LIBERAL REFORM CONFERENCE BRIEFING
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Inside The Coalition Drinks Reception
13:00 – 14:00, Saturday 9th March 2013. Hall 8 B, The Hilton Metropole Brighton. Olly Grender chairs a panel of political insiders who will discuss how the coalition really works behind the scenes. 20.00 - 21.15, Saturday 9th March 2013. Osborne Meeting Room, The Hilton Metropole Brighton. Come and meet us and hear about what we are planning in the next few months.
We support the emergency motion which has been put forward on secret courts and urge the FCC not to use procedural niceties to stop it being taken.
It of course possible that Lembit woke up one day, read the Constitution and thought that there seemed an anomaly in the arrangements for calling a leadership election. Or not. Our view on this is simple – there are already two ways of calling a leadership election: if our MPs lose confidence in the Leader or 75 constituencies call for an election. The Leader is not elected by Conference; they are elected by the members, who should be the ones with the power. The reality is that if this is passed, at If Lembit wants to fulfil his aspiration of deposing Nick Clegg he should persuade his former colleagues in Parliament or party members in 75 constituencies of the merits of his argument, not start messing about with the constitution. virtually every conference the FCC will have to decide whether or not to table a motion calling for a leadership election, which will inevitably be the focus of media attention.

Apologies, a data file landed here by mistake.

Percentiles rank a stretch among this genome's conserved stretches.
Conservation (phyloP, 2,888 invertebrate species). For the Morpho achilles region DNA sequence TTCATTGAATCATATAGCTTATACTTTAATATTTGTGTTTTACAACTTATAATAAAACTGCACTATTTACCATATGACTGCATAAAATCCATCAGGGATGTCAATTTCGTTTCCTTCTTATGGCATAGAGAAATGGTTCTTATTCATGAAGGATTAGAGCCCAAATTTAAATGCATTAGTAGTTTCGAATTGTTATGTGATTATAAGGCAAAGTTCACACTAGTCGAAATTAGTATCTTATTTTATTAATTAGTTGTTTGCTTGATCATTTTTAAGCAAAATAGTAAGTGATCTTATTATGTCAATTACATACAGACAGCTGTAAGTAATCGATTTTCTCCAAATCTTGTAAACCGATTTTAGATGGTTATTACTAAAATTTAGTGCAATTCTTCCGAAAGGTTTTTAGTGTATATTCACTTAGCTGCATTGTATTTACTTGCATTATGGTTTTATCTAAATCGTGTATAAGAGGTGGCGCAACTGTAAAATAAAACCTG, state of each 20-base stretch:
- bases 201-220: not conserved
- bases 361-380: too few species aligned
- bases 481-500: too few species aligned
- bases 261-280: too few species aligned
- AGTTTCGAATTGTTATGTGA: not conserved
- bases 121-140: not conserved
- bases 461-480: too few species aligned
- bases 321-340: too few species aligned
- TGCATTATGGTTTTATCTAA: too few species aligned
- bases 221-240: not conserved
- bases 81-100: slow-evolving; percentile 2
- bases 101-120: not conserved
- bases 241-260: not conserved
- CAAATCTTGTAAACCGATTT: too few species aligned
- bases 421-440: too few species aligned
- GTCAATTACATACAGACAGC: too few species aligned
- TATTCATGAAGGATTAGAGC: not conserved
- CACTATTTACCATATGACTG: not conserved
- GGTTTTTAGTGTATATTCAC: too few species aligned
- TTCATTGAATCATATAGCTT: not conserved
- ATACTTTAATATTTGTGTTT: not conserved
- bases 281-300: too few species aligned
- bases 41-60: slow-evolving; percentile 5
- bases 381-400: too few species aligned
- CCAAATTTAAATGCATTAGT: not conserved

Lib Dems support good teaching! Not exactly revolutionary news. Much of this motion is perfectly sensible, but we have some concerns over lines 35-37 regarding Qualified Teacher Status (QTS). We agree in principle that having an objective standard for all teachers is important, and the current system, with different requirements for teachers in the state sector, independent state sector and independent sector is clearly rather bizarre. However, it seems to us that the current QTS regime needs improvement before it is applied to more teachers, and we are supporting an amendment - which we hope will be accepted for debate - which calls for a thorough review on improving the system before it is rolled out more widely.
Revitalising the rural economy
This is yet another motion which mainly consists of platitudes, with no real specific solutions. Lack of affordable housing is quite correctly flagged up as a key issue in rural areas, but the difficulty of actually building new housing due to planning restrictions is nowhere mentioned. Indeed, having raised the issue there are no proposals at all to deal with the issue apart from a meaningless call for ‘affordable rural housing that cannot be used for second homes, ideally run by housing associations’. An amendment has been submitted on the topic of planning, which we hope you will support if it is accepted.
WAYS TO STAY IN TOUCH
Social Security Tribunals